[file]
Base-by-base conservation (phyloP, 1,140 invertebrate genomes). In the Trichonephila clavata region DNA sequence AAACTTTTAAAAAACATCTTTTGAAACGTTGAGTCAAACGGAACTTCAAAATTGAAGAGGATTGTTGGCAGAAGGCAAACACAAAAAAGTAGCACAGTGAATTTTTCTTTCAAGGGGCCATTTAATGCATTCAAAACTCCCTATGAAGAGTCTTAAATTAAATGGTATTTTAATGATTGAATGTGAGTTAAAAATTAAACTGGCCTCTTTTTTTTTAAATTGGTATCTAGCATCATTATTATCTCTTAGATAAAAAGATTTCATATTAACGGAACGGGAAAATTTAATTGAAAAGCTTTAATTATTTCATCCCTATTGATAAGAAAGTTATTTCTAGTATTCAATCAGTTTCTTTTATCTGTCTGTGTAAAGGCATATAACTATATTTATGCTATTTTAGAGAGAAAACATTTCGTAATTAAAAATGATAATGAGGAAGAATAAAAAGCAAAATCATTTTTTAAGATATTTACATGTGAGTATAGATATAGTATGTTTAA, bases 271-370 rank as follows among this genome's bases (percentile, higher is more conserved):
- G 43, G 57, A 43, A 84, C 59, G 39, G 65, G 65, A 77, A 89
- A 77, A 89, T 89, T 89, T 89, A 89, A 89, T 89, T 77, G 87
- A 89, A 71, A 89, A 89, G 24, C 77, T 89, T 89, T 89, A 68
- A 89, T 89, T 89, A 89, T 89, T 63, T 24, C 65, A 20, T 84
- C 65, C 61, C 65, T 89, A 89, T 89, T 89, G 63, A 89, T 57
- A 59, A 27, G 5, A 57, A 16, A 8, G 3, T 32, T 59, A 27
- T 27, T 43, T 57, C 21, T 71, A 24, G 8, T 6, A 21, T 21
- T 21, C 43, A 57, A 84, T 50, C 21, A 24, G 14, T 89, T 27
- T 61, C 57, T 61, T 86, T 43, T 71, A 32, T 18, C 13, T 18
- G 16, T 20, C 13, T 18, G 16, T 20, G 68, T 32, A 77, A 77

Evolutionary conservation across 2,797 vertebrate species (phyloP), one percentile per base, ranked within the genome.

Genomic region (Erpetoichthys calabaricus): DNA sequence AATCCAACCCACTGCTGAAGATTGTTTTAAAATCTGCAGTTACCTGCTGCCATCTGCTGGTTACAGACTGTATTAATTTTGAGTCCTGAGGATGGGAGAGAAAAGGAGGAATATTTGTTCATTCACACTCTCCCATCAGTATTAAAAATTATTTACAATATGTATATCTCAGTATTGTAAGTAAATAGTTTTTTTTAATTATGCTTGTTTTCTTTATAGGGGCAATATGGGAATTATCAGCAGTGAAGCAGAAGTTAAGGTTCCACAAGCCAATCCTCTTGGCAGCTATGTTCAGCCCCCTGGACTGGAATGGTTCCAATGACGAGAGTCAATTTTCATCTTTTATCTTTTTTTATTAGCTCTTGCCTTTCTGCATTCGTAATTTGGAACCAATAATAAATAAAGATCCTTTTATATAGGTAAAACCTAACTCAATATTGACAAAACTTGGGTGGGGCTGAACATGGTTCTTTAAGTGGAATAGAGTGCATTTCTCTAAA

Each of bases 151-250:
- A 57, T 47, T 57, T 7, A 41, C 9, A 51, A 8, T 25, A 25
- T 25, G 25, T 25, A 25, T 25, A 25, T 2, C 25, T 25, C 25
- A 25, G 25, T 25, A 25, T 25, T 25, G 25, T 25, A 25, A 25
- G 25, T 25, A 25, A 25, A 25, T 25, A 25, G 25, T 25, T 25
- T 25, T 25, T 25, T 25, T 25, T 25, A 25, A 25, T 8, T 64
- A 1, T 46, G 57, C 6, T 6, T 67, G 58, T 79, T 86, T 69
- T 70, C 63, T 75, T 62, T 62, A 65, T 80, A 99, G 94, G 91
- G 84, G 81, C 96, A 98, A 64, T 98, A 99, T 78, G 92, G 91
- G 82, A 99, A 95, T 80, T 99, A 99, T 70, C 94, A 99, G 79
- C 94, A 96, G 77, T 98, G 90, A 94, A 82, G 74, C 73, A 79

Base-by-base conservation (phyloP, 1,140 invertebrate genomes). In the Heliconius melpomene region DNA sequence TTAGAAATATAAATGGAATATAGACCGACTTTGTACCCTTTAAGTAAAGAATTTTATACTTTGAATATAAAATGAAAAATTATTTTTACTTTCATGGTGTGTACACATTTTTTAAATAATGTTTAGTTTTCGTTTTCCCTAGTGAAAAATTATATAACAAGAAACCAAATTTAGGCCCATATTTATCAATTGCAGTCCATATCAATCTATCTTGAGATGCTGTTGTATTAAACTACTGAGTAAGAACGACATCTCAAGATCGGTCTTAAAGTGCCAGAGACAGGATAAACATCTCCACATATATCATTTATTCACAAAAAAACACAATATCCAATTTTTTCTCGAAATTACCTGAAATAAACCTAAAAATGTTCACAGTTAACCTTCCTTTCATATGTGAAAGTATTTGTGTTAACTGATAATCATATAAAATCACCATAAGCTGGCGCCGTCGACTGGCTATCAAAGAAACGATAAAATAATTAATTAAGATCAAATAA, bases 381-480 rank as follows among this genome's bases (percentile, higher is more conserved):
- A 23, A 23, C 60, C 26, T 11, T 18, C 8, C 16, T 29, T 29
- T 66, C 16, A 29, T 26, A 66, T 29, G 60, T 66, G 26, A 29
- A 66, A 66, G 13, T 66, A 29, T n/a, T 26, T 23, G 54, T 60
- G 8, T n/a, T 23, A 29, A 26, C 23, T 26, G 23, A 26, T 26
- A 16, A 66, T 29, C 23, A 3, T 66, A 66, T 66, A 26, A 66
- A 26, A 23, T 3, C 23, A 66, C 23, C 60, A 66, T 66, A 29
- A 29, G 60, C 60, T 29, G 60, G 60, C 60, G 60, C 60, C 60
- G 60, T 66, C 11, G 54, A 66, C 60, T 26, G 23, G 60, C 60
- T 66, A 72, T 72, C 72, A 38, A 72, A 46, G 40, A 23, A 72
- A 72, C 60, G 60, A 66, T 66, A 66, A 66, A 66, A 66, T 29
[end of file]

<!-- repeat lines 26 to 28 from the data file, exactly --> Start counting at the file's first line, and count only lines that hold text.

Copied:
- A 23, A 23, C 60, C 26, T 11, T 18, C 8, C 16, T 29, T 29
- T 66, C 16, A 29, T 26, A 66, T 29, G 60, T 66, G 26, A 29
- A 66, A 66, G 13, T 66, A 29, T n/a, T 26, T 23, G 54, T 60